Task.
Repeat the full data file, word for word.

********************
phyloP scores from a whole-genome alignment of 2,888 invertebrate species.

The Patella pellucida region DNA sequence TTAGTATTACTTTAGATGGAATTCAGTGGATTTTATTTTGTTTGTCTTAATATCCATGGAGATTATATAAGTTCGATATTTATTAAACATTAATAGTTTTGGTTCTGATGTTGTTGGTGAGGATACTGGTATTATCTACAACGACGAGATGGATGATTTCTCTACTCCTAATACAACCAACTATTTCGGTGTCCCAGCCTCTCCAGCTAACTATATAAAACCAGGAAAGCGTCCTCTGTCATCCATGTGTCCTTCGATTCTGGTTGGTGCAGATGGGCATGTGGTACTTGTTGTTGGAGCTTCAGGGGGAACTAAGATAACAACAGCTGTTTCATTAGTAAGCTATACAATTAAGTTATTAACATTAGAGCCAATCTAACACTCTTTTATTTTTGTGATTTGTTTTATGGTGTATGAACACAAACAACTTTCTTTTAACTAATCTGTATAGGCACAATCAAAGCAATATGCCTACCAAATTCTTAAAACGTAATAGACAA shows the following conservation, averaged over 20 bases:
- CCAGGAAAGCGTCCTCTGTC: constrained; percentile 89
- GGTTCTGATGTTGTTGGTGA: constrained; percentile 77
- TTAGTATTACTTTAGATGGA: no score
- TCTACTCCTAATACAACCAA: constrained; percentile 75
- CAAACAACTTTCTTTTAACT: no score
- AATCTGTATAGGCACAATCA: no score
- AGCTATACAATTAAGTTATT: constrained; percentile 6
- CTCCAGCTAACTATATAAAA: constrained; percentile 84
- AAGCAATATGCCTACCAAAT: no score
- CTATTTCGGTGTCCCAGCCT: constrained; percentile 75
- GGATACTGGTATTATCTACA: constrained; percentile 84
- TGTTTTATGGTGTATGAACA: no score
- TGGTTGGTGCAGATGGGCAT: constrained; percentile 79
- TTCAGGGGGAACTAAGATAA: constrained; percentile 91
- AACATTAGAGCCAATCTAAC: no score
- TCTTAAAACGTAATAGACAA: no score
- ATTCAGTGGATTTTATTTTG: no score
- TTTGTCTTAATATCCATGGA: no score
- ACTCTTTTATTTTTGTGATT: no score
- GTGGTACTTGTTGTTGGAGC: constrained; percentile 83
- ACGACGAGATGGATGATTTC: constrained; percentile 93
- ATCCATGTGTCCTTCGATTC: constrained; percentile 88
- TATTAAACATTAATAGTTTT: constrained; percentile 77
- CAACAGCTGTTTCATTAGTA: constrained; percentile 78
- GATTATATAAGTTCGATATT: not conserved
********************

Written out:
phyloP scores from a whole-genome alignment of 2,888 invertebrate species.

The Patella pellucida region DNA sequence TTAGTATTACTTTAGATGGAATTCAGTGGATTTTATTTTGTTTGTCTTAATATCCATGGAGATTATATAAGTTCGATATTTATTAAACATTAATAGTTTTGGTTCTGATGTTGTTGGTGAGGATACTGGTATTATCTACAACGACGAGATGGATGATTTCTCTACTCCTAATACAACCAACTATTTCGGTGTCCCAGCCTCTCCAGCTAACTATATAAAACCAGGAAAGCGTCCTCTGTCATCCATGTGTCCTTCGATTCTGGTTGGTGCAGATGGGCATGTGGTACTTGTTGTTGGAGCTTCAGGGGGAACTAAGATAACAACAGCTGTTTCATTAGTAAGCTATACAATTAAGTTATTAACATTAGAGCCAATCTAACACTCTTTTATTTTTGTGATTTGTTTTATGGTGTATGAACACAAACAACTTTCTTTTAACTAATCTGTATAGGCACAATCAAAGCAATATGCCTACCAAATTCTTAAAACGTAATAGACAA shows the following conservation, averaged over 20 bases:
- CCAGGAAAGCGTCCTCTGTC: constrained; percentile 89
- GGTTCTGATGTTGTTGGTGA: constrained; percentile 77
- TTAGTATTACTTTAGATGGA: no score
- TCTACTCCTAATACAACCAA: constrained; percentile 75
- CAAACAACTTTCTTTTAACT: no score
- AATCTGTATAGGCACAATCA: no score
- AGCTATACAATTAAGTTATT: constrained; percentile 6
- CTCCAGCTAACTATATAAAA: constrained; percentile 84
- AAGCAATATGCCTACCAAAT: no score
- CTATTTCGGTGTCCCAGCCT: constrained; percentile 75
- GGATACTGGTATTATCTACA: constrained; percentile 84
- TGTTTTATGGTGTATGAACA: no score
- TGGTTGGTGCAGATGGGCAT: constrained; percentile 79
- TTCAGGGGGAACTAAGATAA: constrained; percentile 91
- AACATTAGAGCCAATCTAAC: no score
- TCTTAAAACGTAATAGACAA: no score
- ATTCAGTGGATTTTATTTTG: no score
- TTTGTCTTAATATCCATGGA: no score
- ACTCTTTTATTTTTGTGATT: no score
- GTGGTACTTGTTGTTGGAGC: constrained; percentile 83
- ACGACGAGATGGATGATTTC: constrained; percentile 93
- ATCCATGTGTCCTTCGATTC: constrained; percentile 88
- TATTAAACATTAATAGTTTT: constrained; percentile 77
- CAACAGCTGTTTCATTAGTA: constrained; percentile 78
- GATTATATAAGTTCGATATT: not conserved